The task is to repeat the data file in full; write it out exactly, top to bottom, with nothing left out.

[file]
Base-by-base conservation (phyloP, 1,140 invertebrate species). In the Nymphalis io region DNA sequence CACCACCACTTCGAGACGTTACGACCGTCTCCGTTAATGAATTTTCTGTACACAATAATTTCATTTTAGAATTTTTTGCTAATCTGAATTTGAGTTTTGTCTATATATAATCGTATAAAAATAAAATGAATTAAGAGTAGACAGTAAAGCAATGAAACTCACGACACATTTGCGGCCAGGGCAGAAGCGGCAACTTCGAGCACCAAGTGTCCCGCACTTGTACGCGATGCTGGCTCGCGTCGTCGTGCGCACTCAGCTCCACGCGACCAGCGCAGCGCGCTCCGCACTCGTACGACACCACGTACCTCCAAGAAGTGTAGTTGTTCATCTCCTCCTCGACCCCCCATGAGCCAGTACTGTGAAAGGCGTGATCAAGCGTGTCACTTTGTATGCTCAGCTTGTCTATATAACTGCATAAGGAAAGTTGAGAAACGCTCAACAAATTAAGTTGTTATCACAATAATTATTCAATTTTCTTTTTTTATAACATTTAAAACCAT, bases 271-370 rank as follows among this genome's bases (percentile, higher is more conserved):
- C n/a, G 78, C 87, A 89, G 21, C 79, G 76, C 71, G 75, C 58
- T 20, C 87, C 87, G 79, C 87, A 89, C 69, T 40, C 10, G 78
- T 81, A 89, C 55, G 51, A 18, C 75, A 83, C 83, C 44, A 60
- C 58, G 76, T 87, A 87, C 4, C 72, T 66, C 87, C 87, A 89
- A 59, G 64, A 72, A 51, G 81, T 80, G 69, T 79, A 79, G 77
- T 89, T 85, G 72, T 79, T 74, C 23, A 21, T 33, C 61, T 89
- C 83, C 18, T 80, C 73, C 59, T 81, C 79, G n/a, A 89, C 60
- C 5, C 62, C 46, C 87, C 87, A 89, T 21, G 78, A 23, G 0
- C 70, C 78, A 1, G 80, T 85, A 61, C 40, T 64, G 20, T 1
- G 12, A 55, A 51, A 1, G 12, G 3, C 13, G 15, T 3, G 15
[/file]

Base-by-base conservation (phyloP, 1,140 invertebrate species). In the Nymphalis io region DNA sequence CACCACCACTTCGAGACGTTACGACCGTCTCCGTTAATGAATTTTCTGTACACAATAATTTCATTTTAGAATTTTTTGCTAATCTGAATTTGAGTTTTGTCTATATATAATCGTATAAAAATAAAATGAATTAAGAGTAGACAGTAAAGCAATGAAACTCACGACACATTTGCGGCCAGGGCAGAAGCGGCAACTTCGAGCACCAAGTGTCCCGCACTTGTACGCGATGCTGGCTCGCGTCGTCGTGCGCACTCAGCTCCACGCGACCAGCGCAGCGCGCTCCGCACTCGTACGACACCACGTACCTCCAAGAAGTGTAGTTGTTCATCTCCTCCTCGACCCCCCATGAGCCAGTACTGTGAAAGGCGTGATCAAGCGTGTCACTTTGTATGCTCAGCTTGTCTATATAACTGCATAAGGAAAGTTGAGAAACGCTCAACAAATTAAGTTGTTATCACAATAATTATTCAATTTTCTTTTTTTATAACATTTAAAACCAT, bases 271-370 rank as follows among this genome's bases (percentile, higher is more conserved):
- C n/a, G 78, C 87, A 89, G 21, C 79, G 76, C 71, G 75, C 58
- T 20, C 87, C 87, G 79, C 87, A 89, C 69, T 40, C 10, G 78
- T 81, A 89, C 55, G 51, A 18, C 75, A 83, C 83, C 44, A 60
- C 58, G 76, T 87, A 87, C 4, C 72, T 66, C 87, C 87, A 89
- A 59, G 64, A 72, A 51, G 81, T 80, G 69, T 79, A 79, G 77
- T 89, T 85, G 72, T 79, T 74, C 23, A 21, T 33, C 61, T 89
- C 83, C 18, T 80, C 73, C 59, T 81, C 79, G n/a, A 89, C 60
- C 5, C 62, C 46, C 87, C 87, A 89, T 21, G 78, A 23, G 0
- C 70, C 78, A 1, G 80, T 85, A 61, C 40, T 64, G 20, T 1
- G 12, A 55, A 51, A 1, G 12, G 3, C 13, G 15, T 3, G 15